4. A computer program product storing computer instructions therein for instructing a computer to perform a process for determining a plan specific optimal asset allocation utilizing cash flow simulation, the program product comprising:
a recording medium readable by the computer; and
the computer instructions stored on said recording medium instructing the computer to perform the process, the instructions including:
(a) entering user defined criteria including at least one of user selected risk avoidance weights, a user selected rate of return, or user selected plan profile information, asset information (including current market value, current asset allocation by class), economic assumptions (including assumed rate of return on plan assets, employee contribution requirements, third-party financing input and employer funding method in place;
(b) selecting a range of tolerable asset allocations for specific asset classes contained in an asset allocation list, the asset allocation list comprising a fixed income class of investments, and an equity class of investments, said selecting step (b) also selecting maximum and minimum tolerable asset allocations for each of the fixed and equity classes of investments;
(c) for a tentatively selected asset allocation within the tolerable range, generating (projecting over a designated future time frame in stochastic manner by Monte Carlo simulation) multiple cash flow forecasts of (i) plan assets and (ii) one or more user-selected risk tolerance baselines; and determining a weighted average measure of risk tolerance failure (unfavorable outcomes) by computer examination of the number of crossing violations of the risk tolerance baselines; and generating, on a computer monitor for printout display and analysis, a reflection of the depth (degree of badness) of crossing violations as well as the height (degree of goodness) of favorable outcomes, where:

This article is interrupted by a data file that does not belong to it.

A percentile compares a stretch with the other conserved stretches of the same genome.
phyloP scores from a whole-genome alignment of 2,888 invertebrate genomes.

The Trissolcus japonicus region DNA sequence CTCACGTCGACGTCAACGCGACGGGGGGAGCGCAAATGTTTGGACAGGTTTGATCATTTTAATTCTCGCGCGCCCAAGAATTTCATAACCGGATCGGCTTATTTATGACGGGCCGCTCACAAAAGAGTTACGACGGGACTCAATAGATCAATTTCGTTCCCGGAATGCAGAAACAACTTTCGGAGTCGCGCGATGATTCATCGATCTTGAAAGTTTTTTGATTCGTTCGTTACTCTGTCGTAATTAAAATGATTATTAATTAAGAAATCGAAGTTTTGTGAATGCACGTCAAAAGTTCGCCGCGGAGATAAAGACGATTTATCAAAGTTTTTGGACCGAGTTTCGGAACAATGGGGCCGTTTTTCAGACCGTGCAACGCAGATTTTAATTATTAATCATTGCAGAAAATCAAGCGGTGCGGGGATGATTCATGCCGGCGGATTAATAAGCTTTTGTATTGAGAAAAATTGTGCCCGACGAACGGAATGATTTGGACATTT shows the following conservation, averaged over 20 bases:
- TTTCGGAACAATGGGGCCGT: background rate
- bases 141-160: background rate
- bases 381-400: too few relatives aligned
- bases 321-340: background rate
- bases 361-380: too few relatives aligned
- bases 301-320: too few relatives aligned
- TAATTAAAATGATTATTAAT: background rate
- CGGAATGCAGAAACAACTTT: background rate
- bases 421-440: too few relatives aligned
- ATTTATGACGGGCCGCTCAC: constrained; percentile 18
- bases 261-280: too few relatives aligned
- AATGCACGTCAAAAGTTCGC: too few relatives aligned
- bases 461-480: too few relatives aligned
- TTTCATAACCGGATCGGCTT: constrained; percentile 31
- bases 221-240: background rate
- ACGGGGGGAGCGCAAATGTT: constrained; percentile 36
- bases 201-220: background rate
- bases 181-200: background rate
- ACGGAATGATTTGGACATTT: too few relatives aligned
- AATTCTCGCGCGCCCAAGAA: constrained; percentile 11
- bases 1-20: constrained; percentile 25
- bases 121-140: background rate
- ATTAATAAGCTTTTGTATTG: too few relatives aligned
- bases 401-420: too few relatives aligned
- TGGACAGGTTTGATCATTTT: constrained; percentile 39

Plan assets are projected into the future by starting with assets on hand, subtracting benefits as they are projected to be disbursed, adding projected employee and third-party contributions, introducing projected investment returns and such projected percentage of payroll employer contributions as are necessary to maintain financial soundness of the plan.